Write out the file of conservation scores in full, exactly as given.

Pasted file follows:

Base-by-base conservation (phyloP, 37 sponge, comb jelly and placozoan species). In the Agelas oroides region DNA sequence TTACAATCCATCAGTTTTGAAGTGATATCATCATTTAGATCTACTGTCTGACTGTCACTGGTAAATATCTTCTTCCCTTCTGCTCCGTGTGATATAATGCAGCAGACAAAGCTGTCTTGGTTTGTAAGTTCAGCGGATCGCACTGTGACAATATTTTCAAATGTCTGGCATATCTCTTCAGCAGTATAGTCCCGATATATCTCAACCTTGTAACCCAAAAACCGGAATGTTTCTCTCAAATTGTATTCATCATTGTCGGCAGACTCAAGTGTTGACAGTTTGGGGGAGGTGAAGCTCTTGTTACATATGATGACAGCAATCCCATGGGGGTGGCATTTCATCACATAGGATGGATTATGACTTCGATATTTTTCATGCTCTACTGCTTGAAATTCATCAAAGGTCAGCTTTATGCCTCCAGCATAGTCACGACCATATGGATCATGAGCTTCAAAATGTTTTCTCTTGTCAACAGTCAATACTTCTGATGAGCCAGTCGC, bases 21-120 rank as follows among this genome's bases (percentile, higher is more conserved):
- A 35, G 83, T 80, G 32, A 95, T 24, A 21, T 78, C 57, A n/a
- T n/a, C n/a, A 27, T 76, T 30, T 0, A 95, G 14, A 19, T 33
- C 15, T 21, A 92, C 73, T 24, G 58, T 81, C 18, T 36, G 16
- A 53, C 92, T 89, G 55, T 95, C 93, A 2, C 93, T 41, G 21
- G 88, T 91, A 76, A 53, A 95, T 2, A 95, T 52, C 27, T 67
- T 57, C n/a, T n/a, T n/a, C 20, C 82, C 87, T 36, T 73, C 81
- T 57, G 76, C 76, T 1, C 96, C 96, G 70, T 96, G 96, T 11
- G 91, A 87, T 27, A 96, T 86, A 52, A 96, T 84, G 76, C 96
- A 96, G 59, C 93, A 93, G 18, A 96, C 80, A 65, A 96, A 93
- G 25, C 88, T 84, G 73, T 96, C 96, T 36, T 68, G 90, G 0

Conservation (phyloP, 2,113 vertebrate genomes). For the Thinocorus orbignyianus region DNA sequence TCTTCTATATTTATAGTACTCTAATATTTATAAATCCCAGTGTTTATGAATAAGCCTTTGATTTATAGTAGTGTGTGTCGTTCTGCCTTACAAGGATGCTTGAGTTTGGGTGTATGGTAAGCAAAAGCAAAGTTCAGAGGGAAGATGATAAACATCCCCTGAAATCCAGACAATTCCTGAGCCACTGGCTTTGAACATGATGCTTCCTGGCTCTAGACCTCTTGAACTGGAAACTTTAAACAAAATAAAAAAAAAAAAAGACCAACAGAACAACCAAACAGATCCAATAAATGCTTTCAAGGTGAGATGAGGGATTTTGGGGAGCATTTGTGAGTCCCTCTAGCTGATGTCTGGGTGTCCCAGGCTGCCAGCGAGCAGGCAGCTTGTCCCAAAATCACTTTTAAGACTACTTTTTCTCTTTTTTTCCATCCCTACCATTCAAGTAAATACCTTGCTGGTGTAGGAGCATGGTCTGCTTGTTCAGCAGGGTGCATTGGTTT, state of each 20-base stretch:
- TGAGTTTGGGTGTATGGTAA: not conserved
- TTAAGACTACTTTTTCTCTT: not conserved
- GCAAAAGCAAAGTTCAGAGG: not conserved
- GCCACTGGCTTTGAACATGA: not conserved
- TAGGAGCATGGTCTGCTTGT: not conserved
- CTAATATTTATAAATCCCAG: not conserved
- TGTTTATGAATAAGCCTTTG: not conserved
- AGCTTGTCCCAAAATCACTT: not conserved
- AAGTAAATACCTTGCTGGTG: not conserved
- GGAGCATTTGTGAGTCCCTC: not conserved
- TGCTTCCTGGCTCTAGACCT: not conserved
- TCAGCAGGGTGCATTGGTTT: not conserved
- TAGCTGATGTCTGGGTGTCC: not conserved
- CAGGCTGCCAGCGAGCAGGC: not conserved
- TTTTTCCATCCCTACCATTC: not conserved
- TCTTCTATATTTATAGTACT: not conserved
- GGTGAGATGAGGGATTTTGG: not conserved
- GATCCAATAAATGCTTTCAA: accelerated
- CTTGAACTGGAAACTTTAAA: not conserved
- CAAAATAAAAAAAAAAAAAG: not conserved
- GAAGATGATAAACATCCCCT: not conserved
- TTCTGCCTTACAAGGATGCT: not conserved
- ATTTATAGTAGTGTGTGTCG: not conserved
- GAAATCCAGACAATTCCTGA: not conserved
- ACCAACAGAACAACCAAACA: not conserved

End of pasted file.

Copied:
Base-by-base conservation (phyloP, 37 sponge, comb jelly and placozoan species). In the Agelas oroides region DNA sequence TTACAATCCATCAGTTTTGAAGTGATATCATCATTTAGATCTACTGTCTGACTGTCACTGGTAAATATCTTCTTCCCTTCTGCTCCGTGTGATATAATGCAGCAGACAAAGCTGTCTTGGTTTGTAAGTTCAGCGGATCGCACTGTGACAATATTTTCAAATGTCTGGCATATCTCTTCAGCAGTATAGTCCCGATATATCTCAACCTTGTAACCCAAAAACCGGAATGTTTCTCTCAAATTGTATTCATCATTGTCGGCAGACTCAAGTGTTGACAGTTTGGGGGAGGTGAAGCTCTTGTTACATATGATGACAGCAATCCCATGGGGGTGGCATTTCATCACATAGGATGGATTATGACTTCGATATTTTTCATGCTCTACTGCTTGAAATTCATCAAAGGTCAGCTTTATGCCTCCAGCATAGTCACGACCATATGGATCATGAGCTTCAAAATGTTTTCTCTTGTCAACAGTCAATACTTCTGATGAGCCAGTCGC, bases 21-120 rank as follows among this genome's bases (percentile, higher is more conserved):
- A 35, G 83, T 80, G 32, A 95, T 24, A 21, T 78, C 57, A n/a
- T n/a, C n/a, A 27, T 76, T 30, T 0, A 95, G 14, A 19, T 33
- C 15, T 21, A 92, C 73, T 24, G 58, T 81, C 18, T 36, G 16
- A 53, C 92, T 89, G 55, T 95, C 93, A 2, C 93, T 41, G 21
- G 88, T 91, A 76, A 53, A 95, T 2, A 95, T 52, C 27, T 67
- T 57, C n/a, T n/a, T n/a, C 20, C 82, C 87, T 36, T 73, C 81
- T 57, G 76, C 76, T 1, C 96, C 96, G 70, T 96, G 96, T 11
- G 91, A 87, T 27, A 96, T 86, A 52, A 96, T 84, G 76, C 96
- A 96, G 59, C 93, A 93, G 18, A 96, C 80, A 65, A 96, A 93
- G 25, C 88, T 84, G 73, T 96, C 96, T 36, T 68, G 90, G 0

Conservation (phyloP, 2,113 vertebrate genomes). For the Thinocorus orbignyianus region DNA sequence TCTTCTATATTTATAGTACTCTAATATTTATAAATCCCAGTGTTTATGAATAAGCCTTTGATTTATAGTAGTGTGTGTCGTTCTGCCTTACAAGGATGCTTGAGTTTGGGTGTATGGTAAGCAAAAGCAAAGTTCAGAGGGAAGATGATAAACATCCCCTGAAATCCAGACAATTCCTGAGCCACTGGCTTTGAACATGATGCTTCCTGGCTCTAGACCTCTTGAACTGGAAACTTTAAACAAAATAAAAAAAAAAAAAGACCAACAGAACAACCAAACAGATCCAATAAATGCTTTCAAGGTGAGATGAGGGATTTTGGGGAGCATTTGTGAGTCCCTCTAGCTGATGTCTGGGTGTCCCAGGCTGCCAGCGAGCAGGCAGCTTGTCCCAAAATCACTTTTAAGACTACTTTTTCTCTTTTTTTCCATCCCTACCATTCAAGTAAATACCTTGCTGGTGTAGGAGCATGGTCTGCTTGTTCAGCAGGGTGCATTGGTTT, state of each 20-base stretch:
- TGAGTTTGGGTGTATGGTAA: not conserved
- TTAAGACTACTTTTTCTCTT: not conserved
- GCAAAAGCAAAGTTCAGAGG: not conserved
- GCCACTGGCTTTGAACATGA: not conserved
- TAGGAGCATGGTCTGCTTGT: not conserved
- CTAATATTTATAAATCCCAG: not conserved
- TGTTTATGAATAAGCCTTTG: not conserved
- AGCTTGTCCCAAAATCACTT: not conserved
- AAGTAAATACCTTGCTGGTG: not conserved
- GGAGCATTTGTGAGTCCCTC: not conserved
- TGCTTCCTGGCTCTAGACCT: not conserved
- TCAGCAGGGTGCATTGGTTT: not conserved
- TAGCTGATGTCTGGGTGTCC: not conserved
- CAGGCTGCCAGCGAGCAGGC: not conserved
- TTTTTCCATCCCTACCATTC: not conserved
- TCTTCTATATTTATAGTACT: not conserved
- GGTGAGATGAGGGATTTTGG: not conserved
- GATCCAATAAATGCTTTCAA: accelerated
- CTTGAACTGGAAACTTTAAA: not conserved
- CAAAATAAAAAAAAAAAAAG: not conserved
- GAAGATGATAAACATCCCCT: not conserved
- TTCTGCCTTACAAGGATGCT: not conserved
- ATTTATAGTAGTGTGTGTCG: not conserved
- GAAATCCAGACAATTCCTGA: not conserved
- ACCAACAGAACAACCAAACA: not conserved